The Launch of MFON: A Contemporary Record of Photographers of the African Diaspora
Photo-based artists, academics and longtime friends Laylah Amatullah Barrayn and Adama Delphine Fawundu noticed a gap in the photo world: there were no publications dedicated to highlighting and contextualizing the work of female photographers of African descent.
Both influenced and inspired in their early careers by Jeanne Moutoussamy-Ashe’s Viewfinders: Black Women Photographers, a survey of black female photographers from the late 19th century to the mid-1980s, the pair set out to make an artistic and contemporary response.
This was a decade ago. At the time they found it difficult to get a book deal, so they turned to their own artistic projects instead, independently traveling and making work inspired by the African diaspora.
But the call for more diverse voices within photography grew louder and, two years ago, they endeavored to make their original idea a reality. The pair founded MFON: Women Photographers of the African Diaspora, a biannual journal and organization dedicated to showcasing and creating an intellectual dialogue around work made by black women.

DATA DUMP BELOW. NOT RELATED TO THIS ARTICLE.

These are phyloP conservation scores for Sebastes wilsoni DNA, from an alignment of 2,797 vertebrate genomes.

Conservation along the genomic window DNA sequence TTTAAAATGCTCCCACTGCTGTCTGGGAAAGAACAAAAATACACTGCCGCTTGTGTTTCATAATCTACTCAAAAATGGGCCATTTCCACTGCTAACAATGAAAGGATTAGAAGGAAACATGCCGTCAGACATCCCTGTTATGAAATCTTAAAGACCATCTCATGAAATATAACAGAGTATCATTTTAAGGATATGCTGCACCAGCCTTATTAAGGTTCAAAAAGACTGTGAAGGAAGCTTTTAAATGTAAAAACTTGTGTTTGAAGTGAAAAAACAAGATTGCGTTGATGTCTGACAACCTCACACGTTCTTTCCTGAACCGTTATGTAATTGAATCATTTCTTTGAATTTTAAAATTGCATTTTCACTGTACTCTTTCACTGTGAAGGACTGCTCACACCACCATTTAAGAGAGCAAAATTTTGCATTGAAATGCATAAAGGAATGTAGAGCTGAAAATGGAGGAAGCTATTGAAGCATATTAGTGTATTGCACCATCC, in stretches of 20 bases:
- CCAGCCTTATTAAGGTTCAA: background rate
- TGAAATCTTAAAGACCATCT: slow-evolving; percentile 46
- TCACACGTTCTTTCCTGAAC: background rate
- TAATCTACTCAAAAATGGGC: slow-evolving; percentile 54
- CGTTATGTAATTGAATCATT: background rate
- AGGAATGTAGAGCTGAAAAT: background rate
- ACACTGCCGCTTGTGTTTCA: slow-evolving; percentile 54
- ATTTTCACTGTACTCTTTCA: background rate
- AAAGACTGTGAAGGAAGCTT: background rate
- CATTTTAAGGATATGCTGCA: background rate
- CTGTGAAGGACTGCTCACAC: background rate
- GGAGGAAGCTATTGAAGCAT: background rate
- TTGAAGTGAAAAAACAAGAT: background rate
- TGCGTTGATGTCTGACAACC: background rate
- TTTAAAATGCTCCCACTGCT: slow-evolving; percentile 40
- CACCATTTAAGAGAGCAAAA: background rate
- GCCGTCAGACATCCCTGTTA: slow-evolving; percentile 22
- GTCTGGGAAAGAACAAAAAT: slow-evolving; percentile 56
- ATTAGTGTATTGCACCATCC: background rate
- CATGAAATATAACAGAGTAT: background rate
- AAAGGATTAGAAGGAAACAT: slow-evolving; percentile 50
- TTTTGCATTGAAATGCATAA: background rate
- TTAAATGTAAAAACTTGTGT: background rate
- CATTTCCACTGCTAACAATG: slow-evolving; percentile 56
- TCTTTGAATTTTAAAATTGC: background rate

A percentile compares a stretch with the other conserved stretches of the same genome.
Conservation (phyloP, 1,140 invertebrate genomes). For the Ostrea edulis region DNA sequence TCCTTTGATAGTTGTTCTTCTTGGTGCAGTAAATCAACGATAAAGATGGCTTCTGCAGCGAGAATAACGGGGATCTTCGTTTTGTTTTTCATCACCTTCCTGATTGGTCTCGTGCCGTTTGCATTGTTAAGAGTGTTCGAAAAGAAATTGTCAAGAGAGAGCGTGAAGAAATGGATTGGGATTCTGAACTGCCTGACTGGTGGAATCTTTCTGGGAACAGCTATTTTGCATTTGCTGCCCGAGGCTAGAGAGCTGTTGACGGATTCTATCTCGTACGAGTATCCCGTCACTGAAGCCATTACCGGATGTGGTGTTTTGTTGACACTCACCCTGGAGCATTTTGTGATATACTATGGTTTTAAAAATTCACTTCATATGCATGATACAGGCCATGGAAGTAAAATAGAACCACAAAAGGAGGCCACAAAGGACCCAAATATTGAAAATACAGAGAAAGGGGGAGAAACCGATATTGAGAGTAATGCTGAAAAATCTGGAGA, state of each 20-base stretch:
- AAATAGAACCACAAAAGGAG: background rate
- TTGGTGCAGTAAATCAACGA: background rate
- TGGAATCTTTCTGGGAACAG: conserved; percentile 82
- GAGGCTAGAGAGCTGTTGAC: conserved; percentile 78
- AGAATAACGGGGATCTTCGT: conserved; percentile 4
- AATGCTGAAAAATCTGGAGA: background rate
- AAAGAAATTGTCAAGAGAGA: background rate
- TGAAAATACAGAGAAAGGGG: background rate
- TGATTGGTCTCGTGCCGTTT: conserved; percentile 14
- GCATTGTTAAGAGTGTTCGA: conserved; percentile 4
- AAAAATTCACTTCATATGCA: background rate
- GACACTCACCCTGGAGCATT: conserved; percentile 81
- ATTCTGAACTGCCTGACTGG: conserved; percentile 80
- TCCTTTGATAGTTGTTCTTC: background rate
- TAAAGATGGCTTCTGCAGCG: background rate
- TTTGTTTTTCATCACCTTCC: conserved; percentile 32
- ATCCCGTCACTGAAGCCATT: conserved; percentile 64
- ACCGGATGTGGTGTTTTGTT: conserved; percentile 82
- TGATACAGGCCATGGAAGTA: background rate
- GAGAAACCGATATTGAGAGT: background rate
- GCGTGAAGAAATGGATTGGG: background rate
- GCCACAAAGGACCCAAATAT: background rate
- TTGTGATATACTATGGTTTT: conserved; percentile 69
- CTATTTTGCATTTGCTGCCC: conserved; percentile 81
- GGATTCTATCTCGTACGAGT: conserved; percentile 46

Titled after visionary Nigerian-American photographer Mmekutmfon “Mfon” Essien, who died from breast cancer the day before her series, “The Amazon’s New Clothes,” premiered at the Brooklyn Museum of Art in 2001, MFON has launched as a book featuring the work of 100 female photographers with essays, interviews and critical writings.
“[MFON] serves as a historical document within the history of photography,” Fawundu says. “It is also serves as a global contemporary voice of women of different generations and genres.”
To learn more about the progress of MFON and the plans to grow its reach in the future, read the full article for free in the Spring 2018 digital edition.
—By Lindsay Comstock